I had been resisting posting a ramen recipe – it seems anywhere you turn in the food blog world at the moment you’ll be faced with a ramen of some sort. But then I thought – sod it – ramen is good.. ramen is very good – I HAD to do ramen. I had to EAT ramen.
My ramen is unashamedly taken from the Momofuku cookbook (if you like ramen, go and buy that book – it does a much better job of explaining ramen than I can) but I’ve tried to simplify things, very slightly, to a point that it becomes accessible to you to make with ingredients you can find at your local supermarket and you can cook it in one day with time to spare.
Let’s break it down into its components parts – you’ve got – Noodles, pulled pork, pork belly, broth/stock, vegetables, spring onions, slow cooked egg.
Plan ahead and start earlier than you think you need to. If you don’t have a sous vide water bath you can achieve similar results for the egg using a large pot of water kept at a steady temperature (you’ll need a thermometer).
- 1 joint of pork shoulder
Rub the pork shoulder in salt and sugar, cover and allow to rest for half a day. Once rested, heat your oven to 130c and cook the shoulder, covered with foil, for 6 hours. Baste the meat with its juices every hour or so. Remove from the oven and allow to rest before shredding. Shred with a couple of forks – you can spoon over some of the cooking fat that was produced when cooking the shoulder to keep it moist.
- 1 slab of pork belly, skin removed
As above – rub the salt and sugar into the meat and allow to rest. Heat your oven to 230c, cook for 1 hour and then reduce to 130c and cook for an hour or so longer. Allow to cool, wrap in clingfilm and refrigerate. When you’re ready to serve, cut into neat slices and warm through in the stock.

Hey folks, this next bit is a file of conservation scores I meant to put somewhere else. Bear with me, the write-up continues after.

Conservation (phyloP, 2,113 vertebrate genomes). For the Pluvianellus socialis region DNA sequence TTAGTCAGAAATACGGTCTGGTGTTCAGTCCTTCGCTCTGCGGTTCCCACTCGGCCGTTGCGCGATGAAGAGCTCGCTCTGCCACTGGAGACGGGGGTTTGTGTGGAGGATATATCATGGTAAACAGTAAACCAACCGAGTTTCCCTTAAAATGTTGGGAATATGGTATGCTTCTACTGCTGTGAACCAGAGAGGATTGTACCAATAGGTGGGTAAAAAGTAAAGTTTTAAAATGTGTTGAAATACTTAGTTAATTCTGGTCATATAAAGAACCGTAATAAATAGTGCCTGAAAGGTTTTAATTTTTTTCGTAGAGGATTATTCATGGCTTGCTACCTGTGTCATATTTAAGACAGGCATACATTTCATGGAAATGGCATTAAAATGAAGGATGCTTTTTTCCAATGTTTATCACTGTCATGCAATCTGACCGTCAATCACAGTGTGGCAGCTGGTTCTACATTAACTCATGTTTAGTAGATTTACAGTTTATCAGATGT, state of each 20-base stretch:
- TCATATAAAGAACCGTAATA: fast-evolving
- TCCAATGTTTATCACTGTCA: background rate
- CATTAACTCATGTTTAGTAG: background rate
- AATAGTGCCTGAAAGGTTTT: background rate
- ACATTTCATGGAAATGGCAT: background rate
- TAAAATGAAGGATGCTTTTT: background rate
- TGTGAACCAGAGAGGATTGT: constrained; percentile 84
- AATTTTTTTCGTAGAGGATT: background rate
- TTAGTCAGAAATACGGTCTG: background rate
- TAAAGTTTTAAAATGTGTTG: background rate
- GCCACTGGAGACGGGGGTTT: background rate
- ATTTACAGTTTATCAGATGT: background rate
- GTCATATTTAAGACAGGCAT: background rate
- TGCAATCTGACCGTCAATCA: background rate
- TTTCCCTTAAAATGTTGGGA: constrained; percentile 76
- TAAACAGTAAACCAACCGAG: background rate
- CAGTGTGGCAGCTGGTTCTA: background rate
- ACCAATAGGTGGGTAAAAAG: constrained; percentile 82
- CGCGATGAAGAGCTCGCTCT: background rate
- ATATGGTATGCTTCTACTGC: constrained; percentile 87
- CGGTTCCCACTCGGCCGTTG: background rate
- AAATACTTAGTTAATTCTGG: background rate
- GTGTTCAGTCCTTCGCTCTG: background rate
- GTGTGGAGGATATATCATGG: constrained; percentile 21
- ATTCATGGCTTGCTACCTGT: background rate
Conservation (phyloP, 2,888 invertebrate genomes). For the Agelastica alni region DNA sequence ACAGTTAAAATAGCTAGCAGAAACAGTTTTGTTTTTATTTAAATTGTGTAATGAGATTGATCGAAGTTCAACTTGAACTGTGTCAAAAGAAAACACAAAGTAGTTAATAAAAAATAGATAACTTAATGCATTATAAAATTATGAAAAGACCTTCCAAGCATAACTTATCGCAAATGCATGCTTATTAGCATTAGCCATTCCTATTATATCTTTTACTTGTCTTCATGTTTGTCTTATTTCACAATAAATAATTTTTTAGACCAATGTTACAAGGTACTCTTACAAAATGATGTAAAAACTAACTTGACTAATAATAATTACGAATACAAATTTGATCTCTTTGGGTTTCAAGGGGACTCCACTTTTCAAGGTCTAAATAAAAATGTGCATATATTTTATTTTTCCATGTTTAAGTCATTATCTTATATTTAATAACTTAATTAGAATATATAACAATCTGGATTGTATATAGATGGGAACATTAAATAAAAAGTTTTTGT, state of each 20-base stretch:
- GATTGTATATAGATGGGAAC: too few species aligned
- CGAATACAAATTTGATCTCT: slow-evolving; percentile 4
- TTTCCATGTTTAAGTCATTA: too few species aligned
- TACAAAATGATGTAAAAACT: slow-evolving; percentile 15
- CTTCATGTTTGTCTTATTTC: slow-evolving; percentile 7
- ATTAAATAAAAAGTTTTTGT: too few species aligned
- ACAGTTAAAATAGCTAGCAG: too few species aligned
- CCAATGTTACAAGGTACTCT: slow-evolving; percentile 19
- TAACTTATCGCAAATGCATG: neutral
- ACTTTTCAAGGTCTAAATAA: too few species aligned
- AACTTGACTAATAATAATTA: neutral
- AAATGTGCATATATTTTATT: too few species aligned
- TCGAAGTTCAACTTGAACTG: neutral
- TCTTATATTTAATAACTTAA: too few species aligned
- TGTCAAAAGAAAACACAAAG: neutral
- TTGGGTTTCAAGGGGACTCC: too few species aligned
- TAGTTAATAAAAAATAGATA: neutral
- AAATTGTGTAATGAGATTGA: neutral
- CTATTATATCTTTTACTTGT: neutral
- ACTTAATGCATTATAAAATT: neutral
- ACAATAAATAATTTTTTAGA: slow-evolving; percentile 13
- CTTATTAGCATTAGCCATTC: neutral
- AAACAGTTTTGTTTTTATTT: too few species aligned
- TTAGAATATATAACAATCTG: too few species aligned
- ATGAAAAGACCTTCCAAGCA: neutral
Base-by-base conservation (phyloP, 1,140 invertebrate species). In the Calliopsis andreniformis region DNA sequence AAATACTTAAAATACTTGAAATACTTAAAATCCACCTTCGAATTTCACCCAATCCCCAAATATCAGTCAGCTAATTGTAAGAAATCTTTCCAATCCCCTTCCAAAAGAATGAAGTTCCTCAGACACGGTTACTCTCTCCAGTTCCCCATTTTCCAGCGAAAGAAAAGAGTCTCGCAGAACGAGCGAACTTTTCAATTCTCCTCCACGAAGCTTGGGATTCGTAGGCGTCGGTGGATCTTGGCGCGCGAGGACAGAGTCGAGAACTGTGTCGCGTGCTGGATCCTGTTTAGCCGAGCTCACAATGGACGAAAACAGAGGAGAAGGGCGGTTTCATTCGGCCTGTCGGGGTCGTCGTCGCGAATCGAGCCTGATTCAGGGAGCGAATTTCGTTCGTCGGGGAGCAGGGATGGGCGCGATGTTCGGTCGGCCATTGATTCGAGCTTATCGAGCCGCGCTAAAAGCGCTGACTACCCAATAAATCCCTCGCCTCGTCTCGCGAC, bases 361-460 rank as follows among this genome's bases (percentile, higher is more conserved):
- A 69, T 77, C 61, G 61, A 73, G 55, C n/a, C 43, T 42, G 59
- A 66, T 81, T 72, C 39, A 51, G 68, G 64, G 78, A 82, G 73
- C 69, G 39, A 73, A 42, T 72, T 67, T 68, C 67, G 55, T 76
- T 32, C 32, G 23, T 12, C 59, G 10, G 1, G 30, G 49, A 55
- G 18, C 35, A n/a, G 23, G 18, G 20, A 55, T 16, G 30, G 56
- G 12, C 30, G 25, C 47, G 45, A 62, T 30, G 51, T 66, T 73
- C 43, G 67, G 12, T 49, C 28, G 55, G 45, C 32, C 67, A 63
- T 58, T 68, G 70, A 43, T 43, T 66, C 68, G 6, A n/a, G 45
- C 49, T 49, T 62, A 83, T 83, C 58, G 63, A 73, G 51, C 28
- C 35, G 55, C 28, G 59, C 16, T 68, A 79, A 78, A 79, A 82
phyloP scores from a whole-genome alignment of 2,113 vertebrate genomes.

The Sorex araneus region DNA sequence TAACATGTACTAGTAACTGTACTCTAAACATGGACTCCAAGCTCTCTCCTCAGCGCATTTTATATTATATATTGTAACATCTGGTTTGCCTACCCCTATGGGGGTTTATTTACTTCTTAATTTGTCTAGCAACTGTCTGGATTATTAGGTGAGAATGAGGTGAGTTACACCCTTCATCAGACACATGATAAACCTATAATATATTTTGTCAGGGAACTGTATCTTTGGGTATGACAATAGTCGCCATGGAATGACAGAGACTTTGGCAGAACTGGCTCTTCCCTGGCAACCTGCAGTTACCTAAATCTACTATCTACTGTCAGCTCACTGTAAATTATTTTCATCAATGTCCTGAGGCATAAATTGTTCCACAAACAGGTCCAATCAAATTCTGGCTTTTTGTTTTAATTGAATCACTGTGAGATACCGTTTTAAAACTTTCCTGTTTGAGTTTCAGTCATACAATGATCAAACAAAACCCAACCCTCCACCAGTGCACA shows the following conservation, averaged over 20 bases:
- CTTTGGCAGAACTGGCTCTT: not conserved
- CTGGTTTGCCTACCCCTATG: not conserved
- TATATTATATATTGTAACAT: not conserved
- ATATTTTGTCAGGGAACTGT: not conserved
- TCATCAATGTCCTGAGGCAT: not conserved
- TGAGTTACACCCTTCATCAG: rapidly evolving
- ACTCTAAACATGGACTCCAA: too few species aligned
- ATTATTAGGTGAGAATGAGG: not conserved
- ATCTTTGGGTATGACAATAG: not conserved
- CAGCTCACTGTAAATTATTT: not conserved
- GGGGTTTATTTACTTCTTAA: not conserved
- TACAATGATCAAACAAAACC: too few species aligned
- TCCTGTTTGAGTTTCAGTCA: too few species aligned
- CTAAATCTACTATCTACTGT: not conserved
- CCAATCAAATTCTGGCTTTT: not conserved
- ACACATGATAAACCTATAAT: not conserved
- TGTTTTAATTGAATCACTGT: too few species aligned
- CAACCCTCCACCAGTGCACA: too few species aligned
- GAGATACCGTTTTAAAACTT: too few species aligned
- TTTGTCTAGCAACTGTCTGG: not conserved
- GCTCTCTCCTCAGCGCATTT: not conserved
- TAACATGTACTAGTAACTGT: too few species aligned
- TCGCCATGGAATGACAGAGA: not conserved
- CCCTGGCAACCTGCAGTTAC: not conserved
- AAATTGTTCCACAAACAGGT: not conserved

- Pork bones – I actually used 2 pigs trotter as I like the stickiness they give to a stock
- Chicken parts – you could use a carcass, I used a few thighs, meat on.
- 3 sheets kombu – you should be able to pick this up at the supermarket
- Shiitake mushrooms – 4 or 5
- 2 carrots, chopped
- 1 onion, chopped
- 2 spring onions, chopped
- Soy sauce
Heat a large pan of water and add the trotters and the chicken. Bring to a very slight simmer (never boil a stock) and add the kombu, the mushrooms the carrot and the onions. After 15 minutes or so, remove the kombu. Simmer for 6 hours or longer. Add the spring onion for the last 30 minutes of simmering. You’ll need to skim any scum/froth that forms on the surface and possibly top up the water if it looks like it’s getting low. Strain the stock of the veg and meat and reheat in a pan. Add a splash of soy and mirin. Test your seasoning and adjust accordingly.
You could take this stock further and make it finer or more robust – you could roast your bones or you could boil them for 10 minutes or so before adding to the stock to make a clearer stock but my method will produce a tasty, albeit cloudy, stock.
Sous Vide Egg
Preheat a waterbath to 63c. Add 1 egg per person and allow to cook for 45 minutes.
When you’re ready – remove from the waterbath and crack onto a saucer to allow any of the non-set white to drain away.
You can use whatever you fancy – maybe some runner beans, sugar snap.. baby corn. I used bamboo shoots and Hon Shimeji and Shiro Shimeji mushrooms. Add them to the stock 5 minutes before serving.
If you really wanted you can make your own but you don’t want to do that – you’re just as well off with the shop bought type – I use the Clearspring Udon noodles.. Not totally authentic I’m sure but are more than acceptable. Cook them in boiling water for 5 minutes or so.
Bringing it all together
Warm your serving bowls. Add a good couple of ladles of stock (make sure you’re happy with the seasoning) to each bowl. Add a handful of noodles, a handful of shredded pork and a couple of slices of the pork belly. Slide the egg on top and finish with sliced spring onion.
First thing you should do when eating this is break the egg yolk into the stock – it’s incredible.
You can refine this dish to your liking or make it a little more robust. Fat content is important here so maybe you could take a little of the fat from the shoulder (if there’s any left that hasn’t rendered out), chop it up as finely as you can and add to the stock. With a dish like this, the stock isn’t light and refined – it’s strong, heavy and tasty.
Ramen may well be one of the most perfect bowls of food you could ever be served.